“This new procedure won’t affect how anyone votes,” explained Minnesota Majority president Dan McGrath. “It will speed up Election Day registration, shorten lines for everyone, improve the accuracy of our voter rolls and most importantly, it will make it possible to reconcile the number of ballots in the box with the number of voters who signed in before an election is certified.”
Another proposed law would mostly work unnoticed, behind the scenes but it has the potential to scrub Minnesota’s voter rolls of non-residents and deceased voters and at the same time, expand voter participation. The bill was hatched by Mark Ritchie’s Office of the Secretary of State, which has often butted heads with Minnesota Majority, the grassroots watchdog group known for its work on Election Integrity. Despite past conflicts, Minnesota Majority’s president supports the bill.
“We’ve long advocated compacts to compare voter rolls amongst the states to find and eliminate voters who have multiple registrations. If Minnesota participates in the Electronic Registration Information Center, we’ll be better able to identify and remove invalid registrations from our voter rolls,” said McGrath.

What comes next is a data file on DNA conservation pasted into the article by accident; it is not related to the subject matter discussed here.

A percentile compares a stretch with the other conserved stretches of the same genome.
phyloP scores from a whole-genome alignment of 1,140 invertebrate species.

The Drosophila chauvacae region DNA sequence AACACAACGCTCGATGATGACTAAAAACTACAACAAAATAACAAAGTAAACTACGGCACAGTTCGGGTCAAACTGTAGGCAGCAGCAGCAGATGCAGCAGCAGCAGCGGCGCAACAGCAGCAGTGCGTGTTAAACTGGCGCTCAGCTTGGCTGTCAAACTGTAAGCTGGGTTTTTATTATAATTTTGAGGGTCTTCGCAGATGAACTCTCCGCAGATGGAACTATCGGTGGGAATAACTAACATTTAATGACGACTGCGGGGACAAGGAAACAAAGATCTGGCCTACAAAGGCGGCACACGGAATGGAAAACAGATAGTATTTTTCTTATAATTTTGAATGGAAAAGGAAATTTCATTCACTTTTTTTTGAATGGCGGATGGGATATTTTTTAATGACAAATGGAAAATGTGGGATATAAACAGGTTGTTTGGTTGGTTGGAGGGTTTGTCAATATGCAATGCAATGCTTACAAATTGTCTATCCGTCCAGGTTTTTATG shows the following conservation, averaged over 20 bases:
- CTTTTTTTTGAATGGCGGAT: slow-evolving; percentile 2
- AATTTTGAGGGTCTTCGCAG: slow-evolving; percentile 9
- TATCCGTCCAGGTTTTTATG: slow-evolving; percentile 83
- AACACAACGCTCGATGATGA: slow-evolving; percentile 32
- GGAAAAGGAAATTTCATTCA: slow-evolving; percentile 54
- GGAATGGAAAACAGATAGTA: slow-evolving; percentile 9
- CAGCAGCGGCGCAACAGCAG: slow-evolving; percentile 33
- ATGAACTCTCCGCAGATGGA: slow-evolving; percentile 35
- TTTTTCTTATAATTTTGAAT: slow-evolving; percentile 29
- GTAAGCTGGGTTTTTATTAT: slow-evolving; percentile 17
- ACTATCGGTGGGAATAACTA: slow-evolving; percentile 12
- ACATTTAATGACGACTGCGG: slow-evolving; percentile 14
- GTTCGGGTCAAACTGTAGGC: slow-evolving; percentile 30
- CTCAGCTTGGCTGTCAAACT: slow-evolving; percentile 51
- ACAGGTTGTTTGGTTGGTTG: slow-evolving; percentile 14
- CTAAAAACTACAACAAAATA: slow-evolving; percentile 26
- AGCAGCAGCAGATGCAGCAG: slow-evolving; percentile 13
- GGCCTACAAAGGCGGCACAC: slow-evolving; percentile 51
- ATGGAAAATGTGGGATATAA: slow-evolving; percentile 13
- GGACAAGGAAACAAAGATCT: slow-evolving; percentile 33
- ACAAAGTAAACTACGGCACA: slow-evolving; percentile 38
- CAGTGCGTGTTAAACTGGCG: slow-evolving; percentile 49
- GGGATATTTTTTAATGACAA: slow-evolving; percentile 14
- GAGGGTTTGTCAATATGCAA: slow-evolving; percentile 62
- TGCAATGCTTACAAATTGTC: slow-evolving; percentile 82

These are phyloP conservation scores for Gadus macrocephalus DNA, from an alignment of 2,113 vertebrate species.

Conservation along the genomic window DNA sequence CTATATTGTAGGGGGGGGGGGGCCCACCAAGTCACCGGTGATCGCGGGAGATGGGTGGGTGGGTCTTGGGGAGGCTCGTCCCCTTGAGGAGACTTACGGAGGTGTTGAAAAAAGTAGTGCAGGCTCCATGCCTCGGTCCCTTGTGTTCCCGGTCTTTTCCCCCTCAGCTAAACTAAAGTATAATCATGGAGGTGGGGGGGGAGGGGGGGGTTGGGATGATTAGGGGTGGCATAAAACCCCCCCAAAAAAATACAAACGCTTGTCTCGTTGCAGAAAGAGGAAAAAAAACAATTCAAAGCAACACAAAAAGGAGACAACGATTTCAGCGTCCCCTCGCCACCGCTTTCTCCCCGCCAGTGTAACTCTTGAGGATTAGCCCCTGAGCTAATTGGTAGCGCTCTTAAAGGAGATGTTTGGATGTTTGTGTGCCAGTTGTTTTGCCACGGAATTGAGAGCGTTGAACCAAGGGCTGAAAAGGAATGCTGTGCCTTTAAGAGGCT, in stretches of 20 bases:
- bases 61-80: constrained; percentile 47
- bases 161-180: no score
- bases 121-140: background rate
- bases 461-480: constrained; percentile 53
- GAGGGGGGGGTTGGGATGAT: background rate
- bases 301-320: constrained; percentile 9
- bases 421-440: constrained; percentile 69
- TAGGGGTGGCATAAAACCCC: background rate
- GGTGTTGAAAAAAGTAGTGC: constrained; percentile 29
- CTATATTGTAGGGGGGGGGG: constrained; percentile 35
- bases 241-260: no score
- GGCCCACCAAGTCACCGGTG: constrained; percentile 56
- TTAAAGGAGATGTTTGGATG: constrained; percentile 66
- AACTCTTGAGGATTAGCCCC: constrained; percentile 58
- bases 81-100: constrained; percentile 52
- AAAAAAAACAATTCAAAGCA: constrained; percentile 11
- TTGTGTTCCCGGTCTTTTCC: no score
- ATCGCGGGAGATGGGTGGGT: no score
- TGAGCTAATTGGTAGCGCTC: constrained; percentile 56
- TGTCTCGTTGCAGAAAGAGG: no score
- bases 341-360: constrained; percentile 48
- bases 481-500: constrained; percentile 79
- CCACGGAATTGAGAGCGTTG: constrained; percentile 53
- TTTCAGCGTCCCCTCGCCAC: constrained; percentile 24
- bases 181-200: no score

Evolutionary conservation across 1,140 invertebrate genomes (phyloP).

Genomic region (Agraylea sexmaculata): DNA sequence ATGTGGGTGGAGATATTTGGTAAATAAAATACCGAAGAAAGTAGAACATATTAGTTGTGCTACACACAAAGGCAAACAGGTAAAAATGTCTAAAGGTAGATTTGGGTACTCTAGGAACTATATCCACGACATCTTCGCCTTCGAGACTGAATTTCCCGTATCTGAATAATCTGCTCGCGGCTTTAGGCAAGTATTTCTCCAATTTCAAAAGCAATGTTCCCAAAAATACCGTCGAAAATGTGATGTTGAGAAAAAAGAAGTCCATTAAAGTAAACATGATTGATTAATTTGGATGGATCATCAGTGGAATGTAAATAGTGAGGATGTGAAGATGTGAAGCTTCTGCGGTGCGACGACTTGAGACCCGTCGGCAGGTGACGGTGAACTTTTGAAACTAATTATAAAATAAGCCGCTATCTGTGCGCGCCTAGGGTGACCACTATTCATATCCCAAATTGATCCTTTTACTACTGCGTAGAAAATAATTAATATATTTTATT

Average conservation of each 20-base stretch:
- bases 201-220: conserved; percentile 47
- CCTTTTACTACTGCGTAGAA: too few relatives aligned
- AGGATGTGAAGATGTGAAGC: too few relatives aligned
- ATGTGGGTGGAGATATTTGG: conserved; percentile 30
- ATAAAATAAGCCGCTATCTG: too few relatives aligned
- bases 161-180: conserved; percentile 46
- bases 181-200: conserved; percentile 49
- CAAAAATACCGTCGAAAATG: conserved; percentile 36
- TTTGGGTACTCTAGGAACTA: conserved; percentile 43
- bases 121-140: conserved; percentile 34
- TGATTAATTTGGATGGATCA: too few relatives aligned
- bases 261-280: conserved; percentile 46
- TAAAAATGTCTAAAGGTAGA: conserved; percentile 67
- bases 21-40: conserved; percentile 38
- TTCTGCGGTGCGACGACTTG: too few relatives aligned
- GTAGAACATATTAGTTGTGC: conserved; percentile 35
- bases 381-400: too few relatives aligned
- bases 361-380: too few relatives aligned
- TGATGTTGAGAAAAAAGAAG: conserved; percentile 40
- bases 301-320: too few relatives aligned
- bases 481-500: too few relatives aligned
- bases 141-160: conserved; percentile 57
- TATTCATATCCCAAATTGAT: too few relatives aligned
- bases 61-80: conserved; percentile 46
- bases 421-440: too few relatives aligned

The multi-state project known as ERIC has only been in existence for two years, but state membership is growing and it’s already helping participants scrub their rolls of ineligible voters and at the same time is increasing participation from eligible voters.
“From our perspective, we’re seeing ‘baby-steps’ towards more integrity in our election system without hindering any eligible voter’s access to a ballot. It may go unsung, but it’s significant. We still think Minnesota needs to follow the lead of so many other states that are adopting some form of ID requirement to vote, but we’re happy to see some progress on many of the other areas we’ve been working on,” said McGrath.